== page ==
Why the FCA is taking its fintech regulatory sandbox global

The financial conduct authority (FCA) is looking to expand its popular regulatory sandbox overseas, allowing members to run tests across various geographies simultaneously.

The regulatory sandbox was launched in 2016 to provide firms with the ability to test new products and services in a controlled environment, like you would test a piece of software before launching into production.

For example, Nationwide entered the third cohort to test an "automated solution providing digital savings guidance and investment advice".

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Sixty firms have since run controlled, observed tests in the sandbox, with 90 percent of the firms that tested in the first cohort progressing towards a wider market launch, according to the regulator.

Now the FCA wants to take what it calls "one of the largest-scale, and complex, regulatory sandboxes in the world" and scale it out globally.

In a speech at the Innovate Finance Global Summit in London yesterday, Chris Woolard, director of strategy and competition at the FCA outlined plans for the global sandbox.

"When we look to the next stage of that innovation journey, it's perhaps only natural to have an international element to it," he said.

"Over the last couple of years we have seen a trend becoming impossible to ignore," he continued. "Increasingly we are hearing from firms that demand to operate globally, to grow at real scale and real pace. They want us to be able to work with other regulators across the globe and conduct tests at the same time."

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The FCA has already seen foreign firms apply to run tests in the UK sandbox, 30 to be exact, with the 11 successful applicants all looking to run simultaneously tests in other countries, according to Woolard.

Last month the FCA invited stakeholders to share their views on what a global sandbox should look like. "As expected there is a lot in the idea of cross-border testing, people really like the concept," Woolard said.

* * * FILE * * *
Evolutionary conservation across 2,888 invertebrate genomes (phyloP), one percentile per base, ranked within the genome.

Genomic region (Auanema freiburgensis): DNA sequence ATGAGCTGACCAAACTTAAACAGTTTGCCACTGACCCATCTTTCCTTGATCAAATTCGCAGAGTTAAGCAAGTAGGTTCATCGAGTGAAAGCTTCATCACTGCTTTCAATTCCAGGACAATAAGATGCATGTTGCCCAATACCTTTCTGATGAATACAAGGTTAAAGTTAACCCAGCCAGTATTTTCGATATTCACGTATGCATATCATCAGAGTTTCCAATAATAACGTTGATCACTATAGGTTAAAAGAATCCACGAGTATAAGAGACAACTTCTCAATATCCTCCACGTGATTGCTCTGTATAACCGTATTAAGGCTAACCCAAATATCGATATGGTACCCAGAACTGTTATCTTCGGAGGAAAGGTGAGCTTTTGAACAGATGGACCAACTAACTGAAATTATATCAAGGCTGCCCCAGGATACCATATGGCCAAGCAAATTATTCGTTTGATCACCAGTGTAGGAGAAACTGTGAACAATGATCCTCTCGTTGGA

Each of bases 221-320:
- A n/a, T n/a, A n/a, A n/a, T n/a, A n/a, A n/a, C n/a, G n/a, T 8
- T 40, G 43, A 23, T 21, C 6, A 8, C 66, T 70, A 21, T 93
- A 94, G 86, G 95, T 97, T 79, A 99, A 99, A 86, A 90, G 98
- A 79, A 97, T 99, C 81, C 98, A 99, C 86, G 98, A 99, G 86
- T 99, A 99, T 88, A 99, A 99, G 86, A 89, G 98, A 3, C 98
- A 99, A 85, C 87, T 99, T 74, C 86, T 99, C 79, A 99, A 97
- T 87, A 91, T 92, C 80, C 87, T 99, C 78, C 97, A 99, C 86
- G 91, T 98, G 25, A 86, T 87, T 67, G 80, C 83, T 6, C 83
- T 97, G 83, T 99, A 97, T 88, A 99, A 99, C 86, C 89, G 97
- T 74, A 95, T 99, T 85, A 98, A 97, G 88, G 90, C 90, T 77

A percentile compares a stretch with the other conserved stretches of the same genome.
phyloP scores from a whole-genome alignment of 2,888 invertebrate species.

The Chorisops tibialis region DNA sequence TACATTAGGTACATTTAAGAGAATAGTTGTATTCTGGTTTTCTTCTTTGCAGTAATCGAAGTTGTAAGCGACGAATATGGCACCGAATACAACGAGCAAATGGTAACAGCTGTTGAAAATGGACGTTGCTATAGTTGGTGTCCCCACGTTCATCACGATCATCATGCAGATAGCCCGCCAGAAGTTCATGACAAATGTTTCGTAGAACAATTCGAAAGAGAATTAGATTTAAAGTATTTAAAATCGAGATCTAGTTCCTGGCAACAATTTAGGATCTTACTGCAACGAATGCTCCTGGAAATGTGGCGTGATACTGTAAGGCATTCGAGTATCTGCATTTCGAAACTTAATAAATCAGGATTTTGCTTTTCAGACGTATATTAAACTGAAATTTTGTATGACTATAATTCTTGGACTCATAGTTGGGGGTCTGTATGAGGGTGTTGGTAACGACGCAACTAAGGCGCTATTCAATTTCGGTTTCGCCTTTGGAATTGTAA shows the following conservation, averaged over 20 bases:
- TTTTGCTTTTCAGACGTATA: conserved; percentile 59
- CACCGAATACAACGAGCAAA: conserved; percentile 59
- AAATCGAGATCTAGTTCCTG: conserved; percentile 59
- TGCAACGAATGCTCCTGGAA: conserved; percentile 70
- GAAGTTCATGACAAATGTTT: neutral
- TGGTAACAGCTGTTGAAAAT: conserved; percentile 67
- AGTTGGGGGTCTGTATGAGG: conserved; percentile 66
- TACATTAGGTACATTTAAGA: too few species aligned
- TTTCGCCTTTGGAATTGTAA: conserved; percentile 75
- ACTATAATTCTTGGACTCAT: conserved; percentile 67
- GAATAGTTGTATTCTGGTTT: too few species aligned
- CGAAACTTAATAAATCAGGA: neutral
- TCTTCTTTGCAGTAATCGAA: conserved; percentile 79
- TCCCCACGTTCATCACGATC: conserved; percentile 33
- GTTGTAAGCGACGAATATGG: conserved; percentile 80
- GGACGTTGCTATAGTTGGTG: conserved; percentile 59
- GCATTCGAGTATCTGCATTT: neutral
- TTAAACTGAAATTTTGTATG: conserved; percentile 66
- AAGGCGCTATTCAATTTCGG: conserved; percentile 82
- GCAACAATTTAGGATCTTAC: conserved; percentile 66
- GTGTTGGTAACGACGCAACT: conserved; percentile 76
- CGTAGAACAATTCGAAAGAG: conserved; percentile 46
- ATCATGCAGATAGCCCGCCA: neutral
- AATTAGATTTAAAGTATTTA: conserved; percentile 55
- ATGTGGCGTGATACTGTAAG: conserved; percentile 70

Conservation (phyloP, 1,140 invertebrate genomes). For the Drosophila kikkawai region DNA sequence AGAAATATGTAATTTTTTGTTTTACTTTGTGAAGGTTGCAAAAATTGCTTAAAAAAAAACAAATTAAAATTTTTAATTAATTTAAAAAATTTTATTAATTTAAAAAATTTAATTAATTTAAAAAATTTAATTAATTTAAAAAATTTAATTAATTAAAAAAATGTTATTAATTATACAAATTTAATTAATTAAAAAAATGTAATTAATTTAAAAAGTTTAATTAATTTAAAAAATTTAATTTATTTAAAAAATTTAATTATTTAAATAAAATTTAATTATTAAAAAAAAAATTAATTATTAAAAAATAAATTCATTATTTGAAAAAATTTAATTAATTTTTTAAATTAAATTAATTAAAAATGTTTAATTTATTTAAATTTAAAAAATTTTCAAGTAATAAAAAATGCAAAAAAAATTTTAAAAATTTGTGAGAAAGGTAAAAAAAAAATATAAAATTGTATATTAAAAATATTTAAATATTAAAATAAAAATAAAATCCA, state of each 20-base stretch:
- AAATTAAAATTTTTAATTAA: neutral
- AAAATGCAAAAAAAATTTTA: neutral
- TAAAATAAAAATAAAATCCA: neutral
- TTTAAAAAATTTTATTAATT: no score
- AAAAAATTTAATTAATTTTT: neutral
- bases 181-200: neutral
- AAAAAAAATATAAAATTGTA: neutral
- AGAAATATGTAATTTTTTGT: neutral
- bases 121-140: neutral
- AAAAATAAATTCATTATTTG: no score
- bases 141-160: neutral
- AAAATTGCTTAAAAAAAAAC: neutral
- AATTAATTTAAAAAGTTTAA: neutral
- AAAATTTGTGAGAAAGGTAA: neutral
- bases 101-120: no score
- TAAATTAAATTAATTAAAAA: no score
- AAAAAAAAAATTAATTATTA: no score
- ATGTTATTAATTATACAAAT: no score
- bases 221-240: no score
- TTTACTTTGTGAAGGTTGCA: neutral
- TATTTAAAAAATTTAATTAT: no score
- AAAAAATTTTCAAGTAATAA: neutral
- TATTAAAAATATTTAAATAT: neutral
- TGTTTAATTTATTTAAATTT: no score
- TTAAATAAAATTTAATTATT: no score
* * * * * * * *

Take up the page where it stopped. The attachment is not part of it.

"The benefits it could bring in reducing cost and complexity and allow firms to accelerate expansion into other jurisdictions [are significant]."

In terms of those jurisdictions themselves, naturally the US featured heavily. Respondents also mentioned South America, Australia, Hong Kong, Singapore, South Africa, Kenya and Europe. The sensible place to start for the FCA is with "jurisdictions with their own established sandboxes and innovation hubs," Woolard said.

"Key to this is collaboration, it has to be a joint effort of international regulators, not a UK global sandbox, because clearly we can't do it alone," he added.

The next step is the creation of a blueprint for the global sandbox, and the FCA is planning to meet with regulators across Europe, the US and Asia for this exercise later this week.

The FCA has broader ambitions for the sandbox beyond simply allowing firms to test new ideas though. Woolard envisions it opening the door to global collaboration on bigger, industry-defining issues like anti-money laundering.

"In many conversations I have I hear the exact same challenges as us. We can use the global sandbox to tackle questions that could have huge ramifications for financial services," Woolard said.

"The UN estimates the full, global scale of money laundering to be $1.6 trillion annually [in 2009], so it's all about being able to apply joint expertise to try and tackle it," he added.

There are also aspirations towards defining a set of global standards as part of the sandbox project. Realistically though Woolard’s "strong suspicion" is these negotiations could take as long as 20 years.

"By the time we are there, we might be 19 years and six months out of data, so we need to be pragmatic," he said.

Copyright © 2018 IDG Communications, Inc.

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